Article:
No, the longer stroke WILL NOT make "more torque", if the CID is equal and the cyl fill and compression are equal. And I not only CAN prove it, I WILL.
Torque = piston force x stroke
Piston force = cyl pressure x piston area
Therefore, torque == piston area x cyl pressure x stroke
Cyl pressure varies over time during the course of an engine cycle; but basically, once the ignition timing is optimized, it's primarily proportional to the % of cyl fill (induction system effectiveness) and the compression ratio.
So, take the torque equation and rearrange the terms.
Torque = piston area x stroke x cyl pressure
Now, what is piston area x stroke?
Right: CID. Doesn't matter which way you mulitply those together, like which one is large and which one is small, you still come out with CID.
Now in the real world, the relationship of bore to stroke changes some other things, and therefore disturbs the "all else is equal" assumptions; for example, the inertia of the parts determines the RPMs at which torque begins to fall off, a small bore (long stroke for a given CID) can affect cyl fill by allowing (or not) larger valves, etc. But, to the extent that those factors can be ignored, torque is proportional to CID and compression, assuming equal induction system efficiency. The lower the RPM range in question (i.e. the less the effect of the inertia of the parts), and the more restrictive other parts of the induction system are compared to the valve diameter, the less effect the bore/stroke ratio has on torque output.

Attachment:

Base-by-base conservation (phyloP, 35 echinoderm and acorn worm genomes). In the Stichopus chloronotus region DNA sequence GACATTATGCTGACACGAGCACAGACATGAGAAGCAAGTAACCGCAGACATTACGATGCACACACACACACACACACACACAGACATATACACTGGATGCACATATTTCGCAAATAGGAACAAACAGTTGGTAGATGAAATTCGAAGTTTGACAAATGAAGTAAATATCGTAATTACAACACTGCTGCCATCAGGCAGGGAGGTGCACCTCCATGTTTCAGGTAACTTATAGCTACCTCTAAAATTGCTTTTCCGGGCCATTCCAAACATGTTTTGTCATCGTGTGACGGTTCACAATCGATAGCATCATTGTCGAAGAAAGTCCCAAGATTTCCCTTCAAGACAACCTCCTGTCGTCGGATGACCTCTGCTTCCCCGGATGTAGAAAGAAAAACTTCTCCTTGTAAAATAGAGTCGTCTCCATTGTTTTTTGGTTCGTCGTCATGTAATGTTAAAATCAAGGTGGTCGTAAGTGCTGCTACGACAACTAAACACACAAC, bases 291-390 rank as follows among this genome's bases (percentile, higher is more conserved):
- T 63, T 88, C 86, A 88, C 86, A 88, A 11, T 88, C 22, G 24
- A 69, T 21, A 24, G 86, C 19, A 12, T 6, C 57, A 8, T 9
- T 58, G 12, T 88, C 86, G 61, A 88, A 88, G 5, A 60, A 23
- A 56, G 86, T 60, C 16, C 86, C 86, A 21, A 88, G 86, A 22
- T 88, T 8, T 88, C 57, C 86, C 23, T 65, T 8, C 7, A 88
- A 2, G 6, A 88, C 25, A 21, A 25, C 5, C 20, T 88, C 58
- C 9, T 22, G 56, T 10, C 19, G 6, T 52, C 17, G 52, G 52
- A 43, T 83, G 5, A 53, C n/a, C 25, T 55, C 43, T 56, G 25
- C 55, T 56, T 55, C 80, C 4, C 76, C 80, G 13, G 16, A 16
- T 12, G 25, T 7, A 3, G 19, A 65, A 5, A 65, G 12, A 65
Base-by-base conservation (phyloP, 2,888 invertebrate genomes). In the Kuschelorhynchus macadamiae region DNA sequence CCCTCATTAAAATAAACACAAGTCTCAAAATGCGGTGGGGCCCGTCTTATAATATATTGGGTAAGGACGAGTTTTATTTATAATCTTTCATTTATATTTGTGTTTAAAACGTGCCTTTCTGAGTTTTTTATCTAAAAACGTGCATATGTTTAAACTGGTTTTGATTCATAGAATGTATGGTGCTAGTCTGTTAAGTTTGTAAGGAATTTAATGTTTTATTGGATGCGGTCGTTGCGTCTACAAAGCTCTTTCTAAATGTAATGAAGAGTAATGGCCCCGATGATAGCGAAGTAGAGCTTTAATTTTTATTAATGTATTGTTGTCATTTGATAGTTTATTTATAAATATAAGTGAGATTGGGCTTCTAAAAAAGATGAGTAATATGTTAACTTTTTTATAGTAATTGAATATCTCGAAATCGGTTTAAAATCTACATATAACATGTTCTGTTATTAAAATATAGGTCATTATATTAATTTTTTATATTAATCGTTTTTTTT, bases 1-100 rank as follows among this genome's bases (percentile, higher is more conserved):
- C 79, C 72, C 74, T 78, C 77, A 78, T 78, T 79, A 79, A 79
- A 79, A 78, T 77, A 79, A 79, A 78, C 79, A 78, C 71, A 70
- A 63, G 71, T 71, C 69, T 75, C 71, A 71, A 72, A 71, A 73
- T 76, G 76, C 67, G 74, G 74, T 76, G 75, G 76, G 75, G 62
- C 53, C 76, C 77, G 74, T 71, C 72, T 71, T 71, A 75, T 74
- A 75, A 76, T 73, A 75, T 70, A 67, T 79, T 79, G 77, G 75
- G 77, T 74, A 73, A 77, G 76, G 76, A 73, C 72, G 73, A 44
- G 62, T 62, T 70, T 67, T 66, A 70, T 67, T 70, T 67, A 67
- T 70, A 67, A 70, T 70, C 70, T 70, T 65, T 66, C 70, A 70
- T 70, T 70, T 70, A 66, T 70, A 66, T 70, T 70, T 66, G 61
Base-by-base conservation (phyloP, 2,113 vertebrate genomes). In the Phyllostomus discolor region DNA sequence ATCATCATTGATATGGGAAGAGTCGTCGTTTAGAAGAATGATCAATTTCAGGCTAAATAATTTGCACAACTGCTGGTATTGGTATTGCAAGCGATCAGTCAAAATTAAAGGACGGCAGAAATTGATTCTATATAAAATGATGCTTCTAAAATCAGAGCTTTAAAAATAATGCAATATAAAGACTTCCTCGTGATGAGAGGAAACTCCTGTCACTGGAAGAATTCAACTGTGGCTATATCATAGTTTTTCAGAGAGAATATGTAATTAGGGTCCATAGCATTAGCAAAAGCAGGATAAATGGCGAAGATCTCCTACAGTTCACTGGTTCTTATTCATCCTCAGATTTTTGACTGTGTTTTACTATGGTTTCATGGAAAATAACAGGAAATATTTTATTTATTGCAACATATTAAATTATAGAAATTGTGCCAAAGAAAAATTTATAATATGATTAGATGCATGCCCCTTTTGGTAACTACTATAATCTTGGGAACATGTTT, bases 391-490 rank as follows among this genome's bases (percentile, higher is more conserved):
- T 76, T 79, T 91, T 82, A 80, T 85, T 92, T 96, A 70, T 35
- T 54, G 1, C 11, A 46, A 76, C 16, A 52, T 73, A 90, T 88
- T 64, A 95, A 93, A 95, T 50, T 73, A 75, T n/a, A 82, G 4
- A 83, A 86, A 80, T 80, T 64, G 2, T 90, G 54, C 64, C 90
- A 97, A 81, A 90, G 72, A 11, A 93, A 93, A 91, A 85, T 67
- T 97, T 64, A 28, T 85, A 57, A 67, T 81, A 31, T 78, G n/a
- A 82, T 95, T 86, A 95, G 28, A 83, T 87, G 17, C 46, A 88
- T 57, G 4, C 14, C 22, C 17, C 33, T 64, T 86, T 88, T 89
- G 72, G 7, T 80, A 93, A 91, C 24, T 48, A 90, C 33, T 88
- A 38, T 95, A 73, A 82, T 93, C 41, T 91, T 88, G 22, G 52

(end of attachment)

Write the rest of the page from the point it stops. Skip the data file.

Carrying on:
Note that the casting foundry does not appear in any of the equations anywhere. The gasoline does not release energy during combustion, and thereby create cyl pressure, in any kind of response to the casting brand, or to the casting owner's fondness or preference for that brand. It's very dumb that way.
In practice, induction system efficiency (also known as "volumetric efficiency", such as is used in the "carb size" equation) also isn't too much a function of cast iron brand, for stock street motors of similar design and purpose (say, a 75 Olds 455 in a 98 vs a 74 Chevy 454 in a Caprice vs a 76 Frod 460 in a truck). Therefore the torque of those motors isn't much different either. Not usually more than 5% or so, in stock trim, or if similarly modified (similar cam profiles, similar exhaust, etc.) but not too far from stock.